National Post

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Monday, March 29, 1999

It's the army life for me

Christy McCormick
National Post


Thomas Fuchs

If equality between the sexes prevails and men take over household work, women had better accept that families will be run very differently than the way they have been.

In assuming my role of house-husband as my wife brings home more of the bacon, I have encountered problems with role reversal on the home front. It is not I who cling to male power, but rather it is she who will not let go and allow me to run the house and raise our children, Hannah, 6, and Joseph, 3, without making intrusive suggestions or asking silly questions in the middle of household operations.

Admittedly, my military methods may appear bizarre, but other men may well adopt household management systems they find superior to the fuss-and-fret method we so often inherit. After all, housewifery is time and motion and personnel management. Aren't these the very principles on which men built corporate culture? Certainly no one questions my competence in these areas. That was settled last year when Miriam disappeared for a month on a job.

There was much gleeful clucking at the time from female neighbours with their comic visions of male incompetence. Fear not, I told them. I would simply employ the Royal Canadian Service Corps cooking and supply techniques I remembered from long ago, and for cleaning rely on my barrack-room experience at the army camp at Farnham, Que.

I remember quoting the ironic military maxim of long ago: "Join the army and do women's work," so concerned were we with cleaning and clothing in the army of the late '50s and early '60s. To the neighbourhood females, this did not sound very cuddly, but dire predictions soon dried up.

Home alone with the kids turned out as expected: a cheerful version of Captain Von Trapp before Julie Andrews arrives in The Sound of Music. The kids and I formed a troop of Irish Dragoons at war with the foe, dirt. "Dragoons advance on the filth -- it does not advance on us," was our cry. Marching music blared from the CD, orders were shouted, and "Yes sirs" barked back.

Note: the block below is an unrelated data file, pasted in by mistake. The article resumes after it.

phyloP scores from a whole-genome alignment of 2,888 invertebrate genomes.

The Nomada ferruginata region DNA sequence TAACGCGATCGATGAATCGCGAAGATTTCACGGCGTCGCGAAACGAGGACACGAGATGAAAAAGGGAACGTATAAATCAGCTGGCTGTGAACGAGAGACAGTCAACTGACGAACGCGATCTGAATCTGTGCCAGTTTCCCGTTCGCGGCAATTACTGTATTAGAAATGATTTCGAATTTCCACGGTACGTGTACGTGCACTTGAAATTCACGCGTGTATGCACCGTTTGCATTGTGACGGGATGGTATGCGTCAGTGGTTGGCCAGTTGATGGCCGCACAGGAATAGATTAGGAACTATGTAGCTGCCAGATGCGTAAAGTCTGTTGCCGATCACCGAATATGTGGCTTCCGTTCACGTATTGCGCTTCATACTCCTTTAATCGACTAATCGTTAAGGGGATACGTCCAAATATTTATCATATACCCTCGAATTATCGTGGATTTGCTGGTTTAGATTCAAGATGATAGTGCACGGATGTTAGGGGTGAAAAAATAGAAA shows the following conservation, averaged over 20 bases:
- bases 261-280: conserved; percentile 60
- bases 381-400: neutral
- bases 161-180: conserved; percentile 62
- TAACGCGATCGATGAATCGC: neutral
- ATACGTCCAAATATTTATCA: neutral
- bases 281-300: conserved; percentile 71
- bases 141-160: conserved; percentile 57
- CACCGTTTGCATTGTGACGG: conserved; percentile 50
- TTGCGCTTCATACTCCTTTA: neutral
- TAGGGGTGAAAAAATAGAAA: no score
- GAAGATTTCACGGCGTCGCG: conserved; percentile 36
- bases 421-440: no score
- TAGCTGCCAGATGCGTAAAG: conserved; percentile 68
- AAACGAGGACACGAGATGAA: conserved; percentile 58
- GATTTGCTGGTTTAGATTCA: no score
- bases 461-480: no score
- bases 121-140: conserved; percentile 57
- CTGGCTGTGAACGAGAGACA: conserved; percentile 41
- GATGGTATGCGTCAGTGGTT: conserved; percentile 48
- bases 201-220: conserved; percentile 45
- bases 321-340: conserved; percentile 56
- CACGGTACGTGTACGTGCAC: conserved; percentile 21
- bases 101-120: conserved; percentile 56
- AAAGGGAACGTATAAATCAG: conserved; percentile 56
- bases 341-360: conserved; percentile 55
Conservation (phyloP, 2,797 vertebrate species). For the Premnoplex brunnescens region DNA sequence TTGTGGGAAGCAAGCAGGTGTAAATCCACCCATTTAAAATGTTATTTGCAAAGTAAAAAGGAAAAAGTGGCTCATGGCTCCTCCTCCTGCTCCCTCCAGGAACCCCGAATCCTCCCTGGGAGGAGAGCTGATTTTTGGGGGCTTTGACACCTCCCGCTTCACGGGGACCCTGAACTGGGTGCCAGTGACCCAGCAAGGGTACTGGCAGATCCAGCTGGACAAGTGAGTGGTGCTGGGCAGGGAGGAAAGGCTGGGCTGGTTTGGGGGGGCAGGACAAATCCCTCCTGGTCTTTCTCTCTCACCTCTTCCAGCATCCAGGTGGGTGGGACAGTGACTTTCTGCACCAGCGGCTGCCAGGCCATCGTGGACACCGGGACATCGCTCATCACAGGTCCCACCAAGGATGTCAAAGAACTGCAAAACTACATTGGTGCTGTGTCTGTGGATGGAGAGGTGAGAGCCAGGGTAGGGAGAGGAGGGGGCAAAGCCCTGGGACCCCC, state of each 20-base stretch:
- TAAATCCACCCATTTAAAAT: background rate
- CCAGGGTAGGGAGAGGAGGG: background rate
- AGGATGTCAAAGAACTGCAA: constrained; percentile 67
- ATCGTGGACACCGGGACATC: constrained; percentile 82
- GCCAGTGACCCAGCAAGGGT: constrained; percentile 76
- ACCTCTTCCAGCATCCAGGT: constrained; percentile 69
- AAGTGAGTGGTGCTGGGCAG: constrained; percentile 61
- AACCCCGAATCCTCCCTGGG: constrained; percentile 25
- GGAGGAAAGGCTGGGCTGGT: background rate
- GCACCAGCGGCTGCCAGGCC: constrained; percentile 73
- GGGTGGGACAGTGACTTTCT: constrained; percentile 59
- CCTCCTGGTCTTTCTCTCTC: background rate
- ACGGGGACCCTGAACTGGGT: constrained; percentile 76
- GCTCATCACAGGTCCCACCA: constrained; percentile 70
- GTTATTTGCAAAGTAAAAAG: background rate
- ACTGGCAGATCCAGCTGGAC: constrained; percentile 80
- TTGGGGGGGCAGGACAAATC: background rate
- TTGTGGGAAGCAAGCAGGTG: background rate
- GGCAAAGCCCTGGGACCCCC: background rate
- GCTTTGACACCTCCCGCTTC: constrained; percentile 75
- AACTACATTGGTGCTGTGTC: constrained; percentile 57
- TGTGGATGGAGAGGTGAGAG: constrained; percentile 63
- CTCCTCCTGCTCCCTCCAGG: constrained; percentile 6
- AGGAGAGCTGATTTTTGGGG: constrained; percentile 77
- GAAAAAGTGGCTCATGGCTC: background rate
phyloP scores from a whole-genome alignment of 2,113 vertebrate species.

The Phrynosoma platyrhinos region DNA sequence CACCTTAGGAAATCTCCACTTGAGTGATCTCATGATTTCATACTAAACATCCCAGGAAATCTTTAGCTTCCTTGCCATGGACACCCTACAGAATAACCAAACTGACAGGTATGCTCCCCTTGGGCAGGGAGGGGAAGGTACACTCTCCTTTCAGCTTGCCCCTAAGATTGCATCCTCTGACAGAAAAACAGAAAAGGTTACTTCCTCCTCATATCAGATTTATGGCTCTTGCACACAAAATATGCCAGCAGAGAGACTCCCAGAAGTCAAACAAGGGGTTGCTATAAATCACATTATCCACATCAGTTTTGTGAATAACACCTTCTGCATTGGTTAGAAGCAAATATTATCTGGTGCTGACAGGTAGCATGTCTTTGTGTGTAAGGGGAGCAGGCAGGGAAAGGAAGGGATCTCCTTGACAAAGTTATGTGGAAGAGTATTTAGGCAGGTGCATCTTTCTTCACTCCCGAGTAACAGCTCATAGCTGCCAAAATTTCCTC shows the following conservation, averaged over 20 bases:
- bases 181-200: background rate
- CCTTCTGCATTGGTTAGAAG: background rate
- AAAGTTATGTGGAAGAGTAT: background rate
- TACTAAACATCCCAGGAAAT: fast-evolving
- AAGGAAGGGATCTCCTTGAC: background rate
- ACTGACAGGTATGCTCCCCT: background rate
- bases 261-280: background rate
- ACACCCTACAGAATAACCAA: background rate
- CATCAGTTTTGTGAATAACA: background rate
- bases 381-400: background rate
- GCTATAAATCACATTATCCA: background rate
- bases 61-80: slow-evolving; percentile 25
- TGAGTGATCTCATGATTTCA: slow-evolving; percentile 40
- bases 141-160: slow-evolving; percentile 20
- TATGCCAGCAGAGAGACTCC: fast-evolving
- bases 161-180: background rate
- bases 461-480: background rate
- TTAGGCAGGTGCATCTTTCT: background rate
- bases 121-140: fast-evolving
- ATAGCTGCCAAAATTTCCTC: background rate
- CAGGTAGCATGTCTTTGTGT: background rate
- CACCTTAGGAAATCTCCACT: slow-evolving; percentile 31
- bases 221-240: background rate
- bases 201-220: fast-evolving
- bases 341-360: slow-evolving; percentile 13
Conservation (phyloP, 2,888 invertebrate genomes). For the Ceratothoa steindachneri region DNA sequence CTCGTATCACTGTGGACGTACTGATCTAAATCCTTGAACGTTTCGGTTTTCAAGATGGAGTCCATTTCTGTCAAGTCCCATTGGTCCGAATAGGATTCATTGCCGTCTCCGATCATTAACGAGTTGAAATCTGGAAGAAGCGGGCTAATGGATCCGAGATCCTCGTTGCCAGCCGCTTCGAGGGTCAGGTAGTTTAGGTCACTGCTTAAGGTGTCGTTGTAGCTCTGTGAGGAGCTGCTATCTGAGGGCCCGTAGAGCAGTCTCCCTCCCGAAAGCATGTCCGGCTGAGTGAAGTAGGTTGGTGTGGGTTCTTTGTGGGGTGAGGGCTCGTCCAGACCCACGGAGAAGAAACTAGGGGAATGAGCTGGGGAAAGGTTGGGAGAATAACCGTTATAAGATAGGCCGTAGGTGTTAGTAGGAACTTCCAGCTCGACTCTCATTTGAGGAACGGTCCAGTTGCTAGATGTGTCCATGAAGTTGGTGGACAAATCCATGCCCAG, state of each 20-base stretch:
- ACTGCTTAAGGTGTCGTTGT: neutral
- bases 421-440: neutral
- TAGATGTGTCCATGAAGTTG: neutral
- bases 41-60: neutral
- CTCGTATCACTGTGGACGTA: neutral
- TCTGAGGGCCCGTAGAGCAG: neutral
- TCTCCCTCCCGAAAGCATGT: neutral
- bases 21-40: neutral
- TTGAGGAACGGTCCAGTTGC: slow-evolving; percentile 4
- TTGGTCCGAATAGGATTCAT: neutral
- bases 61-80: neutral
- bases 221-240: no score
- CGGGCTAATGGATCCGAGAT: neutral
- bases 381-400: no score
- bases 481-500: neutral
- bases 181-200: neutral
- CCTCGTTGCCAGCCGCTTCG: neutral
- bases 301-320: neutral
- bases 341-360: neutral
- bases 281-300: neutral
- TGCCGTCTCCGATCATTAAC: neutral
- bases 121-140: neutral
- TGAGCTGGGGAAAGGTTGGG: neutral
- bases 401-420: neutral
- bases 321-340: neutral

Of course, this only happened "on duty," three to four half-hour blocks of time every day -- wake-up, meals, cleanup, and bedtime. When dismissed, the kids were "off duty," free to do what they wished if they did not "bother me, upset the neighbours, or alarm the police."

My wife returned. The house never looked better and the kids were smiling and well-turned-out.

Carry on, she said.

But not for long. While she admired the results, she did not like the methods. The marching music had to go because she didn't like it. "Why is it necessary?" she asked.

Like all the suggested changes, it was hard to explain at the time, but as the system broke down, it became clearer. Without the marching music adding drama to the housework and a brisk pace, daily cleanups became drag-assed. The horrible sound of nagging, the hallmark of the fuss-and-fret system returned, and with it, a "creeping adhocracy" that was ruinous to routine.

Troops, quoth von Clausewitz, the Prussian military strategist, get better at tasks they repeat, making it important to repeat tasks exactly. But our system collapsed because a mood of the moment would shatter a schedule. Tasks were then done when it was convenient, which tended to mean they were not done at all or done badly in a last-minute rush.

Under these circumstances, the Irish Dragoons were headed for defeat. But the final blow came with strictures against TV watching in off-duty time. Under my regime, when off-duty was really off-duty, there was a lot of TV watching by the kids. We would do other things, too. A couple of times a week they would badger me into batting a ball around the park, or I would get them to join me on a visit to Granny, who lives in a nursing home. But it was voluntary. If I wanted to read or they wanted to watch TV, it was a matter of choice. They were private soldiers with private, individual rights and, within stated limits, a near absolute right of choice.

'Dragoons advance on the filth'

With the arrival of the TV ban, the balance of rights and responsibilities ended, and we returned to fret-and-fuss full time and I withdrew from command and responsibility.

But in recent months, since my wife has been functioning in a demanding job, she has again asked me to take on household duties. It has not been easy re-mustering the Dragoons -- though by getting Miriam out of the house to walk the dog first thing, the marching music is back. Daily cleanups are inspiring task repeats and the payoffs promised by von Clausewitz. We are once again advancing on the filth and will shortly restore our most forward salient of the summer.

Time will tell if my wife can get on with breadwinning and leave the barracks to me. Time will also tell whether the world's womenry will be able to do the same as men take on household tasks in their own commanding way.


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